marine biology

Showing 48 posts tagged marine biology

This amphibious fish is called a mudskipper and it uses its pectoral fins to walk on land, specifically mud. It also rolls, jumps, digs, excavates, socializes, fights for territory, and breathes air while not being in the water. Watch this amazing clip from the David Attenborough-narrated BBC Life seriesepisode 04: Fish.

Related watching from the same episode, two weedy seadragons dance into the night, and from Sci-news, a walking bamboo shark.

For the last five years, Dr. Pim Bongaerts of University of Queensland’s Global Change Institute has been documenting the lives of corals through time-lapse photography. It all happens too slowly for the human eye, but capturing life in a coral reef over longer periods of time reveals much more about their growth, locomotion, and even their violent competition with each other. The video above is from BBC News: Underwater time-lapse shows secret life of a coral reef.

Plus some extra info from NOAA.gov:

So what exactly are corals?

Corals actually comprise an ancient and unique partnership, called symbiosis, that benefits both animal and plant life in the ocean. Corals are animals, though, because they do not make their own food, as plants do. Corals have tiny, tentacle-like arms that they use to capture their food from the water and sweep into their inscrutable mouths.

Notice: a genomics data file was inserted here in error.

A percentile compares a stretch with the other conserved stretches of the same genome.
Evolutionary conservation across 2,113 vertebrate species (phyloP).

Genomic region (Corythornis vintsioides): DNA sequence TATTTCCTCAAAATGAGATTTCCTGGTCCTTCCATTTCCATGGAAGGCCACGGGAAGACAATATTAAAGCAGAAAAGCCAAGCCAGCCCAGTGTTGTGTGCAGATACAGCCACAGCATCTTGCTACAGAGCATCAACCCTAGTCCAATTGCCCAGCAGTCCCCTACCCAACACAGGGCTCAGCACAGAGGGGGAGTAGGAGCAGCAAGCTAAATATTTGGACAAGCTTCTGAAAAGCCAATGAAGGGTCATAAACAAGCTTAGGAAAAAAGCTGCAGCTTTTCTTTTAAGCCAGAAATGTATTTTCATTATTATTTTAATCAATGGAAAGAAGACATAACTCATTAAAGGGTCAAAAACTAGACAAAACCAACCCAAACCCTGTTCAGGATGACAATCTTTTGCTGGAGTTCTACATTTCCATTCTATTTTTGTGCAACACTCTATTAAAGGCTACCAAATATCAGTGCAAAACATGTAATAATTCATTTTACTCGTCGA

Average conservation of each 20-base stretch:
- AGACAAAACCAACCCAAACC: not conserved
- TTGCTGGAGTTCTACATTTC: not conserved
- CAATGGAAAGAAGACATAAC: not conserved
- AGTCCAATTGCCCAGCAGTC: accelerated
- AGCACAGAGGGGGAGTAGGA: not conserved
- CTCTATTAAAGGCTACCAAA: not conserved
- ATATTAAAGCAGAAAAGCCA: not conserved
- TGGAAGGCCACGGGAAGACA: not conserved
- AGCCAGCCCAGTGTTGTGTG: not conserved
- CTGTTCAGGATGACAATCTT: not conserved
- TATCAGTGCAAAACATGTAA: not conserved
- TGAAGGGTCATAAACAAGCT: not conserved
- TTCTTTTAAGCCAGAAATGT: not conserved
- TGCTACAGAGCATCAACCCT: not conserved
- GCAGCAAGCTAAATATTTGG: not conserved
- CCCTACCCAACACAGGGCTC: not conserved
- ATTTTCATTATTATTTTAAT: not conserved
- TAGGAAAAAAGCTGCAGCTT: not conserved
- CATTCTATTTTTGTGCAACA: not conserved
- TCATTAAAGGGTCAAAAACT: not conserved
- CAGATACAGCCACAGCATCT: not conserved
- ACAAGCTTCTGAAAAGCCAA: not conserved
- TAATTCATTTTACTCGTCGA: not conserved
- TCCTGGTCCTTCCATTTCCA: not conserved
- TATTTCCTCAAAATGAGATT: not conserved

Any structure that we call a “coral” is, in fact, made up of hundreds to thousands of tiny coral creatures called polyps…

In the archives: more coral.

Thanks, Annie.

Updated video link.

This is a male Sapphirina copepod or Sea Sapphire, transparent and only a few millimeters long, but attention-grabbing when they seem to emit an incredible blue flash. What causes luminous color from nothing? The “microscopic layers of crystal plates inside their cells” catch light and reflect back the violet-blue. Rebecca R. Helm writes:

Like their namesake gem, different species of sea sapphire shine in different hues, from bright gold to deep blue. Africa isn’t the only place they can be found. I’ve since seen them off the coasts of Rhode Island and California. When they’re abundant near the water’s surface the sea shimmers like diamonds falling from the sky.  Japanese fisherman of old had a name for this kind of water, “tama-mizu”, jeweled water…

In the case of blue sea sapphires, these crystal layers are separated by only about four ten thousandths of a millimeter; about the same distance as a wavelength of blue light. When blue light bounces off these crystal layers, it is perfectly preserved and reflected. But for other colors of light, these small differences in distance interfere, causing the colors to cancel out. So while white light is composed of all colors, only blue light is reflected back.

More iridescence: the Blue Morpho Butterfly, Peacock Spiders, and the Birds of Paradise.

via Deep Sea News.

In 1999, near the Cape Verde Islands, “an unusually large Caulophryne pelagica [anglerfish] was captured in perfect condition, due perhaps to a lethargy induced by a prodigious meal which had expanded the stomach in excess of the standard length.” Not long after, the rare, deep-sea specimen was a part of the Natural History Museum's collection in London.

Only 17 examples of the hairy anglerfish have been discovered thus far, and this was the largest, so scientists were reluctant to cut it open for examination. However, a 3D scan of the fish could easily reveal its huge last meal.

Related watching: The Brilliance of Bioluminescence, skeletons, and more fish.